At this point, I don't think *anyone* is believable. It's clear that McNamee should never be trusted. I'm sure some of the things he's saying are the truth. But he's now changing his story too many times for me to keep track.

Clemens is also entirely unbelievable. He keeps changing his story, and he never managed to describe why McNamee would lie about what happened.

I think part of the problem is that professional athletes aren't used to having anyone actually pay attention to what they say. They are asked dumb questions ("What does this game mean for you?") their whole life, they give the same stock answers ("We're taking things one game at a time") and then repeat. Their job isn't to be honest, it's to perform on the field. They are used to lying, both the big lies and the small ones. Normally, they are the ones who choose what questions to answer and which sportswriters to ignore. Here, the dynamic is reversed. Congress chooses the questions, but they have to come up with something for every one of them.

Outside the bubble, where people actually pay attention to their every word, and where their questioners have the power, they stumble. They're not used to this.

Not surprisingly, these hearings give sportswriters the opportunity to look ridiculous. Jason Stark:

What I'll be looking for -- what you should be looking for -- is who squirms, who stammers, who hedges. Look for body language. Look for who can't recall what.

Hey Jayson, do you by any chance remember the last round of congressional hearings? Do you remember if there was a player who had the whole 'convincing body language' thing down? Remember how that turned out? Maybe don't trust the body language quite to much.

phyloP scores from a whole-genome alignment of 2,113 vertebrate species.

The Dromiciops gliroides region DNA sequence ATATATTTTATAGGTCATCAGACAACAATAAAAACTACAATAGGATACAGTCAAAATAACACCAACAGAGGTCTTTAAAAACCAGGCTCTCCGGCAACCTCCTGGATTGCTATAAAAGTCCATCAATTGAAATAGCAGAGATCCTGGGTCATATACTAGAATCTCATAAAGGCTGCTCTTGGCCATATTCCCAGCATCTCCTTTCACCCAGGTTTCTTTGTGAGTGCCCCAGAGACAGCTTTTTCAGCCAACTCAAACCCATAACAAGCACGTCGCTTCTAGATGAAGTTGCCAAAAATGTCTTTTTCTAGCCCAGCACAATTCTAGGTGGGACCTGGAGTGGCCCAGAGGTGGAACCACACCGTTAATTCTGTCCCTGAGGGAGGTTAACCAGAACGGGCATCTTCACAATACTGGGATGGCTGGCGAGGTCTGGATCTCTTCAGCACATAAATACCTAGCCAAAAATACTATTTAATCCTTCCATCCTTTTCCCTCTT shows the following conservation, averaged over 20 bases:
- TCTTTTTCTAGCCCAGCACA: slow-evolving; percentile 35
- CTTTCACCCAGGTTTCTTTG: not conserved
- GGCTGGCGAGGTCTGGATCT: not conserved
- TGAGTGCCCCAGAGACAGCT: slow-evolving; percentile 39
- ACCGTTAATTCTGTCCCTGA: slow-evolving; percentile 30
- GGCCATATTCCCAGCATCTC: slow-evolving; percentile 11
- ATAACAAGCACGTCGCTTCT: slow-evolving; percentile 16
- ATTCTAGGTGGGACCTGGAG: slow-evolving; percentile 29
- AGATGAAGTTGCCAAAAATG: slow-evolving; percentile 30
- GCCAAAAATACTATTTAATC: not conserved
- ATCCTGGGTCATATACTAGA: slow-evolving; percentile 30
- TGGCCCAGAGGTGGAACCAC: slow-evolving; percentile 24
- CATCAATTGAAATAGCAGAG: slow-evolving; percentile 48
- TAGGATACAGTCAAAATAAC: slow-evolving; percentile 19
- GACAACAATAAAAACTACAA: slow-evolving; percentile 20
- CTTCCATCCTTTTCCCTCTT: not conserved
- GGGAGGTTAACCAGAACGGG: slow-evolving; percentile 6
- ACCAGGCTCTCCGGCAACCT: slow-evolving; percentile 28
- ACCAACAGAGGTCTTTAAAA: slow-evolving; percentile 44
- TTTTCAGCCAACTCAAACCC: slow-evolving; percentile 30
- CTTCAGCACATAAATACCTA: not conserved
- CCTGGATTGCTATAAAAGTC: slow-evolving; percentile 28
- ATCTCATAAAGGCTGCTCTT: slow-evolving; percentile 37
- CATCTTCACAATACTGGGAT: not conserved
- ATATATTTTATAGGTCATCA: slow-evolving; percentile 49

Monday, February 11, 2008

More steroids

For a long time, Barry Bonds and his lawyers would insist that this whole steroids investigation was really just a ploy to "get" Bonds.

While it played well in San Francisco, it wasn't really true, and they're going to have a hard time getting anyone to believe that argument anymore.

Friday, February 08, 2008

Hall of Fame

Time to start thinking about baseball.

What active pitchers will make the Hall of Fame?

Maddux, Glavine, and Randy Johnson are clearly in. Clemens may or may not be added to that group pending the steroids investigation.

There there are a bunch of guys who may or may not make it:

Mussina, Schilling, Pedro Martinez, Smoltz, Pettitte. I think we can discard Pettitte too, due to steroids.

Mussina has the most wins, 250. He also has a respectable postseason record of 7-8 with a 3.42 ERA. On the other hand, he won 19 games twice, never won the World Series or a Cy Young, and pitched in just three All Star games. His prospects are doubtful; he's never had a signature moment that everyone will remember.

Then there's Schilling. A late bloomer, he has 216 wins, most of them after the age of 30. However, he's also 11-2 with a 2.23 ERA in the postseason, which is outstanding. He has three 20 win seasons. He won three World Series rings and his postseason performances in 2001 and 2004 are legendary. I think he will make the Hall. It would help to have another good year, although that may be doubtful at this point. I still think he makes it.